Evans Jones have won two separate planning appeals on the idyllic Isles of Scilly.
Both sites are situated on the largest island of St Mary's and form part of an archipelago which is both a conservation area and a designated area of outstanding natural beauty (AONB).
New housing on the islands is subject to stringent planning restrictions, Policy 3 of the adopted local plan restricts all new housing unless it can be demonstrated that such housing is for a 'specific local need', affordable housing, or housing to accommodate a 'key worker'.
Both appeal sites were subject to a refusal of planning permission by the Isles of Scilly Council, primarily on the grounds that each proposal sought consent for unrestricted dwellings and thus conflicted with policy 3 of the local plan.
Evans Jones were appointed in each case to lodge an appeal against the refusal of content to the Secretary of State.
Holy Vale Farmhouse, St Mary's
Holy Vale Farmhouse is a complex of dwellings located in the heart of St Mary's. Planning permission was submitted to reconfigure the existing dwellings and convert outbuildings to provide three new self-contained dwellings.
Evans Jones argued at appeal that policy 3 is time expired and not compliant with the National Planning Policy Framework (NPPF) and furthermore, that the local authority have failed to maintain a five year supply of housing land.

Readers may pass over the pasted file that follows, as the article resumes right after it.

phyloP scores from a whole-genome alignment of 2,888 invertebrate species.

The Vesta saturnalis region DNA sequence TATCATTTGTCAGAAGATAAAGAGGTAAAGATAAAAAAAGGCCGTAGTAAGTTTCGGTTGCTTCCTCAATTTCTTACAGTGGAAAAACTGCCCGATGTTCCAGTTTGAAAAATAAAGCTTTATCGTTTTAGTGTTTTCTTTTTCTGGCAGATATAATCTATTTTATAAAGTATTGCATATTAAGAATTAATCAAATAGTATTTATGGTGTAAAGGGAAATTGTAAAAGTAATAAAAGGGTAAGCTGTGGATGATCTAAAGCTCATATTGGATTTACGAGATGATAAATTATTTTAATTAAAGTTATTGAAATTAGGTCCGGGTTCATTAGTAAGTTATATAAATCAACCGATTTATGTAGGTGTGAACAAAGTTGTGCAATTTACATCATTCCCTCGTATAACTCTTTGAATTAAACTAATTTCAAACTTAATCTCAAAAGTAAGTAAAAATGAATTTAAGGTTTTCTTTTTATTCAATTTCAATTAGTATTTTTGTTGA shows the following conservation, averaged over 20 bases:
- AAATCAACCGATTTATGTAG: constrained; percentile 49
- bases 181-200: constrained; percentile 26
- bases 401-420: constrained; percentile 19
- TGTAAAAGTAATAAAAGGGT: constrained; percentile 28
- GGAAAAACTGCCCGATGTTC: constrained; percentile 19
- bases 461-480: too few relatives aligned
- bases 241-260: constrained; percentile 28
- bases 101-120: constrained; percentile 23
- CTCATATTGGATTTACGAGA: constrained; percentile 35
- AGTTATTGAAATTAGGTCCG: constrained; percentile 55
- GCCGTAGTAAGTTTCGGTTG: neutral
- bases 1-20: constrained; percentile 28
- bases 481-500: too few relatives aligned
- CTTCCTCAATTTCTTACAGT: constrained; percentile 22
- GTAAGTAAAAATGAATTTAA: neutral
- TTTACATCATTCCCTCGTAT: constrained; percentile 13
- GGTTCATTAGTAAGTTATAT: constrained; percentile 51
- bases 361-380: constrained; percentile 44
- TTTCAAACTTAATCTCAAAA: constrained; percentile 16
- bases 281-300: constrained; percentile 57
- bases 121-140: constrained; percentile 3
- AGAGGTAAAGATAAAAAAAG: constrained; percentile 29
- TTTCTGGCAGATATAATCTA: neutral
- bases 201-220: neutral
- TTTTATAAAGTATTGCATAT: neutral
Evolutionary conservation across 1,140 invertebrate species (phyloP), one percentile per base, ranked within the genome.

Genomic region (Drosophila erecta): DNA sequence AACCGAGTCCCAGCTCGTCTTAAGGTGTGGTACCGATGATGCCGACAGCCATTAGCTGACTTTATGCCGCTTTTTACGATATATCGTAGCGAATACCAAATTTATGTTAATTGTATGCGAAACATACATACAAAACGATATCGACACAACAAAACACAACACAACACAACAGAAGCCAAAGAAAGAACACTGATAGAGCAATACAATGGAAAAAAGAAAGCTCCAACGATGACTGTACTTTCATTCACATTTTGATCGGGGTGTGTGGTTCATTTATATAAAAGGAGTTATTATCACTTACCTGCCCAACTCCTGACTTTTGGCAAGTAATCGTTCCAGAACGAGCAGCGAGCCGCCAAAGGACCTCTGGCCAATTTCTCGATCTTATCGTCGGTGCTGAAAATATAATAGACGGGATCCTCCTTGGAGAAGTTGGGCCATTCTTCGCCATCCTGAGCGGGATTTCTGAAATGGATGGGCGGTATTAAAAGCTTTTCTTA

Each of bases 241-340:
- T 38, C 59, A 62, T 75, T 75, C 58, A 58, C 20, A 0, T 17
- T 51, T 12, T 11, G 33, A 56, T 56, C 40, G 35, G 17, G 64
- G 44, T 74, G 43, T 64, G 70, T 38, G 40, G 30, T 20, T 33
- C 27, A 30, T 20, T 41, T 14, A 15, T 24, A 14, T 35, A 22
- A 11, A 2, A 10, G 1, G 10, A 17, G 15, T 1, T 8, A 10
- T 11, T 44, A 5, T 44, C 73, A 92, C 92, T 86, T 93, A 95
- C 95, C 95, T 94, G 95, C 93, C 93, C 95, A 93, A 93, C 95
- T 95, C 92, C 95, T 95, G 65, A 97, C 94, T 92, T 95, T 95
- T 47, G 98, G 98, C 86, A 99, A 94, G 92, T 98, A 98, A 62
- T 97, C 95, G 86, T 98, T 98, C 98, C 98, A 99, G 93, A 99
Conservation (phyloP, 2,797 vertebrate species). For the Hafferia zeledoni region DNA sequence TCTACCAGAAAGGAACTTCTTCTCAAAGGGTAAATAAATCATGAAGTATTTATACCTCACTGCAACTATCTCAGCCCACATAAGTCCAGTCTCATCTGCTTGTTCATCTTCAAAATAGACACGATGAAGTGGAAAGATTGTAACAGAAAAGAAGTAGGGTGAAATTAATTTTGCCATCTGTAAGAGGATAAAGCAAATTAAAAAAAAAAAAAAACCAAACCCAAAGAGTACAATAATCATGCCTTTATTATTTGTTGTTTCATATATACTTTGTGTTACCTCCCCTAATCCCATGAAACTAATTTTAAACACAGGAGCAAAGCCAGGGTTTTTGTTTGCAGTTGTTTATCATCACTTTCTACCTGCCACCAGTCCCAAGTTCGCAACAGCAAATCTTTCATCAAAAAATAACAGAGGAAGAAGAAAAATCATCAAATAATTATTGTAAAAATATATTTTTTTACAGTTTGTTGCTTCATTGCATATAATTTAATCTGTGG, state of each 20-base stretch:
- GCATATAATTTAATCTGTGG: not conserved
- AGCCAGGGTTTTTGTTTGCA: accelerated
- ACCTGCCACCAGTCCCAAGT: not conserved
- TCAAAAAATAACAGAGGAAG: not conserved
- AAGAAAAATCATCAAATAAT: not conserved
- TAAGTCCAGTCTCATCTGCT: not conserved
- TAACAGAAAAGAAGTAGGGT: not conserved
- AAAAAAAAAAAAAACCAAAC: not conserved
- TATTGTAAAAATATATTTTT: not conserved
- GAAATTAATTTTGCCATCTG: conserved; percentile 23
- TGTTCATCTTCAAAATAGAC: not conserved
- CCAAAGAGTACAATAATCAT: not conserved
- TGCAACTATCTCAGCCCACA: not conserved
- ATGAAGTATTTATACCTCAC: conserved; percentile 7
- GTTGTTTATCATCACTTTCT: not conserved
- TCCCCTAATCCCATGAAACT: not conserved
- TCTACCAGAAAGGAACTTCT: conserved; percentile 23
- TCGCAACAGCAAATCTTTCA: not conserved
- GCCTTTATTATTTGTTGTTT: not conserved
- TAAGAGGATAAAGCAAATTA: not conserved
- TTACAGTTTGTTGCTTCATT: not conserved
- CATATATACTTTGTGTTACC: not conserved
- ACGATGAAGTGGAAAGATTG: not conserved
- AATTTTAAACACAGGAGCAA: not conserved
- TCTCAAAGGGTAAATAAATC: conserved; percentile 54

It was successfully argued that the Council do not currently have a five year supply of housing land and that the appeal should therefore be allowed.
The Planning Inspectorate in allowing the appeal commented that "There is therefore no robust evidence before me to support the Council’s position that they are able to demonstrate a five year land supply, or to indicate what has become of the shortfall in market housing provision…..”
White Cottage, St Mary's
The development proposed at White Cottage was the demolition of a 2 bedroom timber chalet and the construction of a replacement cottage.
The Isles of Scilly Council in refusing planning permission concluded that the proposal was significantly larger than the original dwelling on site and therefore was tantamount to the construction of a new dwelling contrary to Policy 3 of the Local Plan.
Evans Jones lodged an appeal arguing on the appellant’s behalf that policy 3 does not apply to proposals for replacement dwellings and that the Council do not currently have an adequate five year supply of housing land.
The Secretary of State’s planning inspectorate agreed and in allowing the appeal confirmed that “the proposal accords with the development plan taken as a whole and with the approach in the Framework. I therefore conclude that the appeal should be allowed….”
David Jones , Head of Planning at Evans Jones commented:
“Whilst both proposals are relatively small in development terms, they demonstrate that the islands are not subject to ‘special protection’ and national policy as set out in the National Framework applies to the Islands in exactly the same way as it applies throughout England. The appeal decisions clarify the local authority’s position in respect to housing supply and I suspect will lead to other proposals for open market housing coming forward for consideration in the near future”.